I think that one substantial health problem that would also be solved by legalization is that people would no longer be buying street drugs that include adulterants that have been added in to lower costs for whomever is manufacturing the drug. There were news stories in Canada last year of people dying from taking ecstasy. Of course, it wasn't the ecstasy that was killing them, but rather another chemical that was being added to the drug by the manufacturer to increase volume of product while lowering costs.
June 8th, 2012, 02:09 PM #17
June 9th, 2012, 07:58 AM #18
Reduce the excess population.
If society was serious about it's citizens, not only illegal drugs would be regulated but alcohol , cigarettes and other substances that cause far greater harm and deaths would be removed from the shelves of the market place.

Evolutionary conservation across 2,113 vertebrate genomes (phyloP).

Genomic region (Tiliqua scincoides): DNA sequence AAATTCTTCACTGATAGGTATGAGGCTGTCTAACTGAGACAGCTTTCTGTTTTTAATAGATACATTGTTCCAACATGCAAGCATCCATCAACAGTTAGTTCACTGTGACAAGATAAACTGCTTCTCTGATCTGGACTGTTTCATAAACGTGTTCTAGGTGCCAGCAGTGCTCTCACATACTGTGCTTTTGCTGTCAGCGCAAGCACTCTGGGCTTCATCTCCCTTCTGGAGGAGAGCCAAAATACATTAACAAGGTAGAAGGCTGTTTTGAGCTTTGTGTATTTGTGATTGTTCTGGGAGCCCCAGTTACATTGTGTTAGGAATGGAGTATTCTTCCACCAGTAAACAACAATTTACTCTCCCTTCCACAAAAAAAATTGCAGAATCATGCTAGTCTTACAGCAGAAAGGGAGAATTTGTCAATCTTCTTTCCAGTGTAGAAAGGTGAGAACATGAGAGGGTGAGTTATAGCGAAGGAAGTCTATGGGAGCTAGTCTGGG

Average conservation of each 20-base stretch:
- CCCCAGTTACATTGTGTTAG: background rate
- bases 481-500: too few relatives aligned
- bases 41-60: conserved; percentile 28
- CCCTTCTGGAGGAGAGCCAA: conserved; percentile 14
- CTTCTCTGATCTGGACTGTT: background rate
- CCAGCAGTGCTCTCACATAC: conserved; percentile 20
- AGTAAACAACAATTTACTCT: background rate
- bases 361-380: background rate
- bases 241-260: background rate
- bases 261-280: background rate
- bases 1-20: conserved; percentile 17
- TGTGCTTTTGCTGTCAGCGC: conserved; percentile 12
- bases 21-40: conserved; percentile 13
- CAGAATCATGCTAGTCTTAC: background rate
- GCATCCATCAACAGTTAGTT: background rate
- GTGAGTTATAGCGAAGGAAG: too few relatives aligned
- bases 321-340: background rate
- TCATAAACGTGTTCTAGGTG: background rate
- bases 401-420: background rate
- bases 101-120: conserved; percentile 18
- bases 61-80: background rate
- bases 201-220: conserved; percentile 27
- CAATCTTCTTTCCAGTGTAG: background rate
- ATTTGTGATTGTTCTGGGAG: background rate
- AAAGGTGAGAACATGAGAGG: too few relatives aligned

It's all a cop out because Big Business and those who support it do not really give a fuck but about one thing. The profit margin.
June 9th, 2012, 10:35 AM #19
Our local media runs stories every year about busts that turn into standoffs, fires caused by chemicals, and children beaten or near starvation from neglect. I would love to see these products only manufactured in an industrial setting.
Another issue that comes up with drugs: money. There is a ton of petty crime (low level robberies, theft, etc) that happens because addicts need cash to get their high on. Will legalization help the crime rate go down? I would assume it could help, because if products are cheaper people wouldn't have to steal as much. Alternatively, would greater availability and lower prices cause demand to increase, leading to additional crime?Good job, friend-of-friends!
June 9th, 2012, 01:05 PM #20
Great questions, tony_j15!Never send to know for whom the bell tolls . . .